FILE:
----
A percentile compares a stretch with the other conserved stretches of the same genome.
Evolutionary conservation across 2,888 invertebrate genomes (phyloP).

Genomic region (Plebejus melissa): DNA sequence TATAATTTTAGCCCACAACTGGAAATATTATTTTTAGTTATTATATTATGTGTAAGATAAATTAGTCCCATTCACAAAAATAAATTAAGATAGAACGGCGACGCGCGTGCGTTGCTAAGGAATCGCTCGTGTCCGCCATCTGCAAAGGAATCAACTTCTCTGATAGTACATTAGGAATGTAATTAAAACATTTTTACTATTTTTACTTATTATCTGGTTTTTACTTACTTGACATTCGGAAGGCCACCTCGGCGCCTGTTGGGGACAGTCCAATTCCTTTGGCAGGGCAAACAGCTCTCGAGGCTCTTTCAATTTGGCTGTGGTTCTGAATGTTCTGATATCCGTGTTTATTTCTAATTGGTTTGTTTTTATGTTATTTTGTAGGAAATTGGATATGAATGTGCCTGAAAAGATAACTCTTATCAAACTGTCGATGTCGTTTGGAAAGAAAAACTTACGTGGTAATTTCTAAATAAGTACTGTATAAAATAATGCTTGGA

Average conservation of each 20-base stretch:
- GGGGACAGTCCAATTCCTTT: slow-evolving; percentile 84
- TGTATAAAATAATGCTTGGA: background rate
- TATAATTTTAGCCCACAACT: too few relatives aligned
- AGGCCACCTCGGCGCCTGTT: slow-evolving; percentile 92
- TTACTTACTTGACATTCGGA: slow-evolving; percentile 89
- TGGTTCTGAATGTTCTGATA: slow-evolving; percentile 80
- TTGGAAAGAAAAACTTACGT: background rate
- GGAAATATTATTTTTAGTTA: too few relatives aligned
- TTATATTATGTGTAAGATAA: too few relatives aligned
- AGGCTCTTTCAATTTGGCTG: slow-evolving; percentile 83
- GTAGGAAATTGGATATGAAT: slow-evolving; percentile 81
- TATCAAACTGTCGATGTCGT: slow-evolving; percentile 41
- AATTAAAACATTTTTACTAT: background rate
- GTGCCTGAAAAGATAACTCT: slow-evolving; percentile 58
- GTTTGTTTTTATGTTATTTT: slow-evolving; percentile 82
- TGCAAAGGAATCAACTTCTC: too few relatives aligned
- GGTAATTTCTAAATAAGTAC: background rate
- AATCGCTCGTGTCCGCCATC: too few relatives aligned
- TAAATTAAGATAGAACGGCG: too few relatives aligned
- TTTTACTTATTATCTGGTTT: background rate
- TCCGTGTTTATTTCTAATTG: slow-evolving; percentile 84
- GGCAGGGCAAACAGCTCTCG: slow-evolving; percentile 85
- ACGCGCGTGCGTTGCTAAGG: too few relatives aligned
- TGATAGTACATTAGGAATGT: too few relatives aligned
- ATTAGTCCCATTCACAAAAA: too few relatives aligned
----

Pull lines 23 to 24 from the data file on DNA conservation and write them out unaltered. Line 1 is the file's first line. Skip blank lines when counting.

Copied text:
- TAAATTAAGATAGAACGGCG: too few relatives aligned
- TTTTACTTATTATCTGGTTT: background rate